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If you were a Native American about 10,000 years ago, you may have seen one of the most fearsome big cats to have walked the planet. Saber toothed cats, or Smilodon fatalis, may have taken down prey the size of pickup trucks, including massive ground sloths reaching 2,000 pounds. 

Yet it’s how they likely hunted that’s even scarier, stalking silently and then ambushing. They suddenly leaped out to strike a deadly blow with their horrifying banana-sized fangs. At least it was probably all over fast if you ended up on the menu? Especially given that these creatures may have hunted in packs!

Finding any evidence of Smilodon is rare today. But a Mississippi man recently turned up more evidence of these incredible apex predators. No, they weren’t actually tigers, but the name ‘Saber-tooth Tiger’ is still what people associate them with. Oh well, Marmalade still thinks he’s a tiger, too!

Eddie Templeton, Clarion Ledger, Saber Tooth Tiger fossil found in Yazoo County, Mississippi, MS, ancient big cats of North America, Ice Age, David Attenborough, Mississippi Natural History Museum, 2

Gif of Sabre-Tooth via Wikimedia Commons

Smilodon Bone Found in Yazoo County, Mississippi

Just north of Jackson in Yazoo County, avocational archaeologist Eddie Templeton was hunting for fossils when he made the incredible discovery. He found a crystallized toe bone belonging to a Smilodon. At the time, he wasn’t sure what it was, but he knew it came from the Ice Age or Pleistocene.

Smilodon, Saber tooth cat toe bone found by Eddie Templeton via The Clarion Ledger, Mississippi

Smilodon, Saber tooth cat toe bone found by Eddie Templeton via The Clarion Ledger

The bone may not have looked like much to the average observer. And it makes you wonder how many times people may have discarded such a find, not realizing it belonged to a Saber-tooth cat! Now, it might join the collection of only six fossils of the big cat in the Mississippi Museum of Natural Science.

Saber Tooth Tiger via Wikimedia Commons, Mississippi, Smilodon, 2

Smilodon fatalis via Wikimedia Commons

The fossil toe is far from scary. But for Native Americans, and everything that moved, for that matter, they always had to be on their toes with these predators about.

“These were things that the first Native Americans that came to Mississippi would have encountered,” said James Starnes of the Mississippi Department of Environmental Quality’s Office of Geology. “There was a bounty of meat for the Native Americans, but there was danger, too,” he told the Clarion Ledger.

Saber Tooth Tiger information via Wikimedia Commons, Mississippi

Chart via Wikimedia Commons (with translation by Google)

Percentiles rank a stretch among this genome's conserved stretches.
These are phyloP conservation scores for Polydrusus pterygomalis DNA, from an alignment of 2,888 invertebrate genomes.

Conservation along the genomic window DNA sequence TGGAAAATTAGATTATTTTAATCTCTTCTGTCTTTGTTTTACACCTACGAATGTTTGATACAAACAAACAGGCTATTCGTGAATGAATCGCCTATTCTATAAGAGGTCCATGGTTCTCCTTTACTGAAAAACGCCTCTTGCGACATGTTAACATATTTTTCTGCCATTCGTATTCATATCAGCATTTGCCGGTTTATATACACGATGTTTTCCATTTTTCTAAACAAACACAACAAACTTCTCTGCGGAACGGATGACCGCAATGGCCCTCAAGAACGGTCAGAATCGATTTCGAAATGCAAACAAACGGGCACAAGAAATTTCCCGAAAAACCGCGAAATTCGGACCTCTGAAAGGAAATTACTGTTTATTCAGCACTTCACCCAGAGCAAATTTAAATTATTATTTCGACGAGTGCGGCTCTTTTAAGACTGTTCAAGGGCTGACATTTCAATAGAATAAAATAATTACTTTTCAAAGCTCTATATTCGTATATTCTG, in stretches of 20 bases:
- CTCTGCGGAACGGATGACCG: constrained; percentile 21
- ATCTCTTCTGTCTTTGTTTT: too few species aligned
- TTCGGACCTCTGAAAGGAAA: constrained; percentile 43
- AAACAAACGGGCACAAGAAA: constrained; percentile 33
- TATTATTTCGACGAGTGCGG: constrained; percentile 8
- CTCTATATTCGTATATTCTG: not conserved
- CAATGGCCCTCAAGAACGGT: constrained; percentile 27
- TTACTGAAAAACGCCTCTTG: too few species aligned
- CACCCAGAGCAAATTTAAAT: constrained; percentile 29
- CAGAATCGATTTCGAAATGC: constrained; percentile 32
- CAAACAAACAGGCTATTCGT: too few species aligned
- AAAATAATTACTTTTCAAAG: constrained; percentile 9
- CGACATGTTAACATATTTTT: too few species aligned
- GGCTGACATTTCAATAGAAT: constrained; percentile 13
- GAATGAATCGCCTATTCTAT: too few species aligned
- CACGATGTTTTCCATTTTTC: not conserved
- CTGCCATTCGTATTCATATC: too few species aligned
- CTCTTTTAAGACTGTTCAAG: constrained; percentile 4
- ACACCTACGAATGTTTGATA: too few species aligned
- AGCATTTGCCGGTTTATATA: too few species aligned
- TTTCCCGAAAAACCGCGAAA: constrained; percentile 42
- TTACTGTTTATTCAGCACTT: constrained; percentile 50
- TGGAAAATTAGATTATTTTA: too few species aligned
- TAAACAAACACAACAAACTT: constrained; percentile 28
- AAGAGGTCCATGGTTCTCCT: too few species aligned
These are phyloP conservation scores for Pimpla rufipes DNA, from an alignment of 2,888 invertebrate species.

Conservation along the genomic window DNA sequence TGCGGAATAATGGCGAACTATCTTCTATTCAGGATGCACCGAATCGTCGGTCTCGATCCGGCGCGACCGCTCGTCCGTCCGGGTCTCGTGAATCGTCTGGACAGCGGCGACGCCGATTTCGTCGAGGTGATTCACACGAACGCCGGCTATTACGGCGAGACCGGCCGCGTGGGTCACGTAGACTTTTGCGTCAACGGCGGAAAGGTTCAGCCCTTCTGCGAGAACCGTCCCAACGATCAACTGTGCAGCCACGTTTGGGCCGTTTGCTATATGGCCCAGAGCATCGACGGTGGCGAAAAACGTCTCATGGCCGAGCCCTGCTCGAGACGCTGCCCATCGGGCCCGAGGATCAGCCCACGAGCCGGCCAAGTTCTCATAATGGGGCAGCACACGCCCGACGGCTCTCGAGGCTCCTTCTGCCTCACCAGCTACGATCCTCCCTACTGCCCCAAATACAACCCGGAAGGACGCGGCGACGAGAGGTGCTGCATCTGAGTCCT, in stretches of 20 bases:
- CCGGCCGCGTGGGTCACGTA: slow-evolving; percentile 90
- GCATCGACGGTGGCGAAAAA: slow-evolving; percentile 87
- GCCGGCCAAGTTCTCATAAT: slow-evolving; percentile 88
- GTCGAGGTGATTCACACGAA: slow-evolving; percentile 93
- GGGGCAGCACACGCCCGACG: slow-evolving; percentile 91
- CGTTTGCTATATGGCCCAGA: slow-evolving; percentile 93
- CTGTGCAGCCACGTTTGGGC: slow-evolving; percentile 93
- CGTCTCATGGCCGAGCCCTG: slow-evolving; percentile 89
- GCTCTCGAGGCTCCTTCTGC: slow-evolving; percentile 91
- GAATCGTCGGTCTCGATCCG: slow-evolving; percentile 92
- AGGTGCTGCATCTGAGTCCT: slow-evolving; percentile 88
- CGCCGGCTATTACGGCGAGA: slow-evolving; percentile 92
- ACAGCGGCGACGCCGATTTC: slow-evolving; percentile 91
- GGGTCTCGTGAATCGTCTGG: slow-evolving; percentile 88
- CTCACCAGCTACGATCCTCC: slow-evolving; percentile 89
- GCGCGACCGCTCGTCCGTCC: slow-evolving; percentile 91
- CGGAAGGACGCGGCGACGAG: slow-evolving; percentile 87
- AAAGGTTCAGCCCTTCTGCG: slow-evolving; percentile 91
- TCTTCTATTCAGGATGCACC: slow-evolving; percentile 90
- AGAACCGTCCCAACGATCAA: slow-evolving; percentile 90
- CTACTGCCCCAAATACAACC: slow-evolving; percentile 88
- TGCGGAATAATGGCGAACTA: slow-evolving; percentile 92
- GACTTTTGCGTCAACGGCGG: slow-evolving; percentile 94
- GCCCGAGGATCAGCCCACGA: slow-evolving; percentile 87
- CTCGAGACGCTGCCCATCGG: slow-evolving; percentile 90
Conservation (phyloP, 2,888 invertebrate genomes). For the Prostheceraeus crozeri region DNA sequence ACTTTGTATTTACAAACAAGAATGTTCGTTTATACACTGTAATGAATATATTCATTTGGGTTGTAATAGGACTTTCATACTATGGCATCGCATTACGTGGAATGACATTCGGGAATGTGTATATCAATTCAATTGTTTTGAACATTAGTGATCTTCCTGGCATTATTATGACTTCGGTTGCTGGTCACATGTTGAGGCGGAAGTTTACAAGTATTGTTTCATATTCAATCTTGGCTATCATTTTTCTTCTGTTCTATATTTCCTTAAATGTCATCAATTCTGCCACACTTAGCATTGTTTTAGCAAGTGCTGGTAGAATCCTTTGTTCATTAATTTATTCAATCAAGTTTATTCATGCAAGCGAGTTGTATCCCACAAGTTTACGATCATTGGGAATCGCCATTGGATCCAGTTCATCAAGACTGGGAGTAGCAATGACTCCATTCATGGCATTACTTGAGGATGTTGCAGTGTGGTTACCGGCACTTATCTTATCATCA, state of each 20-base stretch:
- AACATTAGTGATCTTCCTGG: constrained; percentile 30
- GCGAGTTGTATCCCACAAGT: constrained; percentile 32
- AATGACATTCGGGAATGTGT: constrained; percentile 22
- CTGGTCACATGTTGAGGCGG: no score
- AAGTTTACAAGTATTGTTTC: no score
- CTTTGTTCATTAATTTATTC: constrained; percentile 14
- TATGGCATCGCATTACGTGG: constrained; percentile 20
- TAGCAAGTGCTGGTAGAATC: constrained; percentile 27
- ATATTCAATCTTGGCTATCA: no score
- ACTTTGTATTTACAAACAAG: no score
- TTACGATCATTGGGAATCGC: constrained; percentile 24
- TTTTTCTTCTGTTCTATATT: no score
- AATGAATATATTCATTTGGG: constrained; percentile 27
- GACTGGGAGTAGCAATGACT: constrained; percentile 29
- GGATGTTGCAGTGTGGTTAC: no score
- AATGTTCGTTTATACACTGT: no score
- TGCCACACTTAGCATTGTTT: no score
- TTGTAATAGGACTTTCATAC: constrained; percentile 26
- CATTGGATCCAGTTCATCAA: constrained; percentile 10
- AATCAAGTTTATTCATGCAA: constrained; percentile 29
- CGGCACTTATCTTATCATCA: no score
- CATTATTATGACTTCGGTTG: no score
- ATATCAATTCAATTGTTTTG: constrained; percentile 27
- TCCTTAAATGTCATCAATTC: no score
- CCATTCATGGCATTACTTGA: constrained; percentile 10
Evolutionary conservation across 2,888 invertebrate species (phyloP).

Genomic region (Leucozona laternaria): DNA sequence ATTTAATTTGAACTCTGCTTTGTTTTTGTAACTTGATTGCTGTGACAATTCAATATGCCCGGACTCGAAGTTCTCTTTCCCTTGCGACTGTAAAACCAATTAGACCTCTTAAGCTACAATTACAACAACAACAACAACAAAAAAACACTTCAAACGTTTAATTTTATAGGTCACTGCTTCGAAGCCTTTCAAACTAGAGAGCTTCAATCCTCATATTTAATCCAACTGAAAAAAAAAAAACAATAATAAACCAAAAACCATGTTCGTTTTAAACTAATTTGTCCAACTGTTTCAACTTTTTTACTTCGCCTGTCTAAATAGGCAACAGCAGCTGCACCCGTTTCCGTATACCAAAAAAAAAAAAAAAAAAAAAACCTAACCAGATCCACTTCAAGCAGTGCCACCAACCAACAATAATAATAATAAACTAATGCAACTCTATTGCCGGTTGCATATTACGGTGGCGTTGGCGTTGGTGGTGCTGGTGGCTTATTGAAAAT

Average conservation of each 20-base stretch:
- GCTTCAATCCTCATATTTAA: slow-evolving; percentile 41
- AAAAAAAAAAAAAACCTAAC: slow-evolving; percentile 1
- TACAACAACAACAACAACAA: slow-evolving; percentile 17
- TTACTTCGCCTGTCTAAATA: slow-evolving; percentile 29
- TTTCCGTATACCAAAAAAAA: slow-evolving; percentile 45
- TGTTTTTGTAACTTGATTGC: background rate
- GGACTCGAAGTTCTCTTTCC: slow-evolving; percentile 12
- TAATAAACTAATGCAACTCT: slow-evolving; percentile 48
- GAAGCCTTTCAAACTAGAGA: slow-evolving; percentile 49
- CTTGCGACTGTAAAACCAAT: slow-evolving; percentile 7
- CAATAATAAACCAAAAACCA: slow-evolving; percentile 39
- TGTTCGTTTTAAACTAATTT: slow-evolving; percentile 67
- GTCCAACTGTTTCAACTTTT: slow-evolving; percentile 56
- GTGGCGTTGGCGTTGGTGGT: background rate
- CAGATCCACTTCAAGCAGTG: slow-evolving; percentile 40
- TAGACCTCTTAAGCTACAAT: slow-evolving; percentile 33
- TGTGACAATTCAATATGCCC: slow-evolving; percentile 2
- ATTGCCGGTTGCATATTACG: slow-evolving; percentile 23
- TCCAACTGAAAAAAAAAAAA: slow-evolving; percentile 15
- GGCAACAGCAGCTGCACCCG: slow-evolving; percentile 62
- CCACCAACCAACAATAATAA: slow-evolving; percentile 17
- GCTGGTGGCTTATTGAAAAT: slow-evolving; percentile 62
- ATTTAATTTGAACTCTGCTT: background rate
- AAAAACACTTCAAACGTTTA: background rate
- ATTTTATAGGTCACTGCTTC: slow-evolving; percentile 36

Starnes says the Smilodon wouldn’t have had any problem taking down any kind of prey in ancient Mississippi. Their canines were over 10 inches long, half of which was embedded in their skulls.

“Even over the American lion, they had crazy agility. They would not have had any trouble chasing down anything they wanted to eat, including humans. These animals roamed throughout the state,” he continued.

Saber Tooth Tiger via Wikimedia Commons, Mississippi, Smilodon

Smilodon fatalis via Wikimedia Commons

Even so, humans and climate change at the end of the Ice Age may have ultimately driven them all to extinction.

Mississippi Museum of Natural Science

The Mississippi Museum of Natural Science features an impressive saber-tooth cat replica. Nearby, it’s dwarfed by the giant ground sloth replica, which could be 12 feet tall and 2,000 pounds. In 2023, sloth bones were found in a river in Northeast Mississippi.

In recent years, they have also found the first horned dinosaur tooth in Mississippi, which most would associate with Triceratops.

Despite the size difference, the sloths created burrows underground to avoid the horrifying Smilodons. Yet these big cats could be outmatched in close-quarter combat with other apex predators, of which there were many! Although scary looking, those huge canines probably weren’t as effective for brawling with packs of American lions or Dire wolves.

Eddie Templeton, Clarion Ledger, Saber Tooth Tiger fossil found in Yazoo County, Mississippi, MS, ancient big cats of North America, Ice Age, David Attenborough, Mississippi Natural History Museum, 3

Replicas at the Mississippi Natural History Museum. Image screenshot via YouTube/Mississippi Outdoors

The Most Alarming Animal for Attenborough

When David Attenborough visited the Natural History Museum, he said, “For me, there is no more alarming animal in the whole museum than this,” at seeing a Smilodon skeleton.

David Attenborough with a Smilodon cat skeleton via YouTube

David Attenborough with a Smilodon skeleton via YouTube

As he pointed out, there’s evidence that Smilodons might have lived in packs and allowed the elders to share in the kills. Think about a whole pack of them lurking in the shadows! Shudder!

David Attenborough with a Smilodon cat skeleton via YouTube, 2

Video by Smilodon:

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